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It is good to see Mike Masnick and I are thinking along the same lines about watching television content on our handsets. Our opinions are slightly different, but still I like this point of view – “Even if you can tie entertainment functions to a mobile […]

It is good to see Mike Masnick and I are thinking along the same lines about watching television content on our handsets. Our opinions are slightly different, but still I like this point of view – “Even if you can tie entertainment functions to a mobile device, it doesn’t mean you can do it very well. While it may be a nifty conversation piece to be able to do mobile television, the first time something goes wrong, people will remember that consumer electronics products tend to work somewhat reliably, while computing devices don’t.” I had brought up these very same issues in my recent Business 2.0 Converge Sense column, The Three Screen Problem. “Most companies are trying to impose the PC on the other two screens. But altering the form and function of these devices is just not going to work.”

  1. You mean the same crap on TV gets to show up on your mobile phone? No way. In Spain, they call all the junk shows (Idols and other kinds of reality TV) – Tele Basura (television garbage). So now the mobile phone operators get to send us Tele Basura and charge a premium for it.

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  2. Amen to that Esme. Trust me – 250 channels of TV on my cable, and I still can’t find anything I want to see. when LA hucksters get culture and taste, perhaps we can then let them send it to our phone. What i truly want – the baseball season to resume

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  3. You guys are looking at these services too literally. Right now the dance is to determine who pays who, and how much etc. Content providers want these initial efforts to fail, so they can use this ‘real-world’ experience to discredit and minimize the future role of 3rd party aggregators and distribution.

    Whenever I think about these issues, I always like to ask myself, “What would John Malone do?”. He was the last guy to really capture value for distribution services.

    Lastly, why does Viacom need MobileTV to package their stuff? They don’t, and frankly they don’t need any input from the carriers, other than nearterm work arounds for the crappy state of the technology.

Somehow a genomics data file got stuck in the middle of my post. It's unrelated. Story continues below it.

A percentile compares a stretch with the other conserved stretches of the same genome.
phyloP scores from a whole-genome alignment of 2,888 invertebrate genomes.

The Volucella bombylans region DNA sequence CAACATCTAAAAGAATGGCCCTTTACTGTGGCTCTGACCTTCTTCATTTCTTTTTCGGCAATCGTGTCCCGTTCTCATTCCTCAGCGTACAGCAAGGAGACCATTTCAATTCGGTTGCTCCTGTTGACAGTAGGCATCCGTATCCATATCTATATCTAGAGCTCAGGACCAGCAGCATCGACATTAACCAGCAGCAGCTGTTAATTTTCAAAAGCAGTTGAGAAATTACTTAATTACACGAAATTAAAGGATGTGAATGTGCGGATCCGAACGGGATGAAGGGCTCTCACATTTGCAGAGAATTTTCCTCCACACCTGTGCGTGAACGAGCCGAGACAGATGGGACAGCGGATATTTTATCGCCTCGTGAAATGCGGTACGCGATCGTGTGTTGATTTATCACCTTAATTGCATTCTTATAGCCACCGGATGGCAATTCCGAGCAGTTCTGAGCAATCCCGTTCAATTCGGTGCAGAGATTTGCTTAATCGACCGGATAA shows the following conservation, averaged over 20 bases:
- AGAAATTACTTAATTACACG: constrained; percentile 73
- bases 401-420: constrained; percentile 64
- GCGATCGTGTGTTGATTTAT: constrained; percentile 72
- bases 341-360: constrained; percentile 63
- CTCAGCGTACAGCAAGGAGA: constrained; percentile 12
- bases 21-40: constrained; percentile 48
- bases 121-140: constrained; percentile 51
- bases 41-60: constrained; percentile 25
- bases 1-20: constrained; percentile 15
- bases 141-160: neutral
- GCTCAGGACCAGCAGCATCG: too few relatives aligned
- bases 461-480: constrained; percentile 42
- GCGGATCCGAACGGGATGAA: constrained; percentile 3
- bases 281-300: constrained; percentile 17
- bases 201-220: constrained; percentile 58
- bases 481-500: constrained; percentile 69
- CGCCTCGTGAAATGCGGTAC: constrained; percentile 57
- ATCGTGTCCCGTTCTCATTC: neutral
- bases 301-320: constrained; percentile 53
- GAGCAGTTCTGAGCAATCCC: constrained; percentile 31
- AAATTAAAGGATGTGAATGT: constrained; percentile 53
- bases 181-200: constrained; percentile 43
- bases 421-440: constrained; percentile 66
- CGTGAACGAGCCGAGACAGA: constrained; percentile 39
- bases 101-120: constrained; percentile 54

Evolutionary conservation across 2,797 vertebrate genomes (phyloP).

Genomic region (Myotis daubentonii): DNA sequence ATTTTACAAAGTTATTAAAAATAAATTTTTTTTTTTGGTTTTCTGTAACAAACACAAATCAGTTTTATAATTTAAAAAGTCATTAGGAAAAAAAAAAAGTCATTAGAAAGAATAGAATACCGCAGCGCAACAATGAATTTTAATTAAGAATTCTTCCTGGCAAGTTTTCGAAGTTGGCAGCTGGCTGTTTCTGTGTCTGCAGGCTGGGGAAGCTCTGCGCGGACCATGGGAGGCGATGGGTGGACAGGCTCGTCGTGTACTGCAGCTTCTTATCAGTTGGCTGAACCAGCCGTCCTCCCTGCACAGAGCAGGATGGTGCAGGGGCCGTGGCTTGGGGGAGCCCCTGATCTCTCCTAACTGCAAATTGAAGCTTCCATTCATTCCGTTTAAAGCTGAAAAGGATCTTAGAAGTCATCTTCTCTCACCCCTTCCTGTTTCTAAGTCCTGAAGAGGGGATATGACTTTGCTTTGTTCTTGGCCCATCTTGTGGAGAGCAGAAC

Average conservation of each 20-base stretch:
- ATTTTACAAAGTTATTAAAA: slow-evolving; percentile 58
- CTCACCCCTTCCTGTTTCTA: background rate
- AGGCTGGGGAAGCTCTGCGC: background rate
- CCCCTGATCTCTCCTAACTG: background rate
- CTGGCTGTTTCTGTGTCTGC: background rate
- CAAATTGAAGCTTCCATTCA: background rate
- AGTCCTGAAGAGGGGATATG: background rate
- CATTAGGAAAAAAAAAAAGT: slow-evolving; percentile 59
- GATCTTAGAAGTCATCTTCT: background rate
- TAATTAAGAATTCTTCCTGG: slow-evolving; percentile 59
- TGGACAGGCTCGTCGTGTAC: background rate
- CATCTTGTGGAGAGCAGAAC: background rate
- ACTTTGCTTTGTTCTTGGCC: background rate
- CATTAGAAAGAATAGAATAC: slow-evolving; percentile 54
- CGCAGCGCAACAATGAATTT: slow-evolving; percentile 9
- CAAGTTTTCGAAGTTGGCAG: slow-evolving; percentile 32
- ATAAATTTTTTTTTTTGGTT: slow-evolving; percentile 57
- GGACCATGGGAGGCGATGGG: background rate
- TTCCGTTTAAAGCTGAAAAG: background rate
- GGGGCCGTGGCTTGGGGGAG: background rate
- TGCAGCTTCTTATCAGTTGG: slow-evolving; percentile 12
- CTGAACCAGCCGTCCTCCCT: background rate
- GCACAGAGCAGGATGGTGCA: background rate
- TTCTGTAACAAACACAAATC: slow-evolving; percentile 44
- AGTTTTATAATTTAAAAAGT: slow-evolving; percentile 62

2-3 years hence, the content guys will be in full control, just like every other channel.

    The wireless carriers are playing themselves for fools, the content guys are just waiting.

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  4. The issue here, Charlie is what is good mobile content, and what is not good mobile content. some short snippets from Viacom’s Spike TV sure make sense on the phone but the idea of sending soaps etc over mobile networks is not going to work. i think you are right about the content providers playing it smart by letting others take the risk. if something catches fire, then they can buy those players.

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  5. The issue here is what is good mobile content, and what is not good mobile content.
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    Om, we disagree right out of the gate then.

    The modern cellphone is a lifestyle ‘remote-control’. For the time being the game is to use it as a promotional channel.

    Some kid raised on Comedy Channel SouthPark Marathons will create (fuse) a new storytelling format for this platform. But that’s sometime in the future.

    Distribution players should be looking to dilute the major content players, because the notion of getting a good deal is just nuts to anybody thats seen VH1’s Behind the Music. It aint gonna happen.

    I view the issue as what makes the most money, with the least risk.

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  6. I don’t think we are necessarily that far apart. i think watching full length videos don’t make sense on a cell phone. however, bursts or clips make perfect sense on a cell phone. i would love to get video updates of news and sports, a south park video trimmed down to three-to-five seconds is great. i think it is going to boil down to one little thing – ease of use.

    by the way, i totally missed your thought about VH1. Maybe you explain to me a wee bit more :-)

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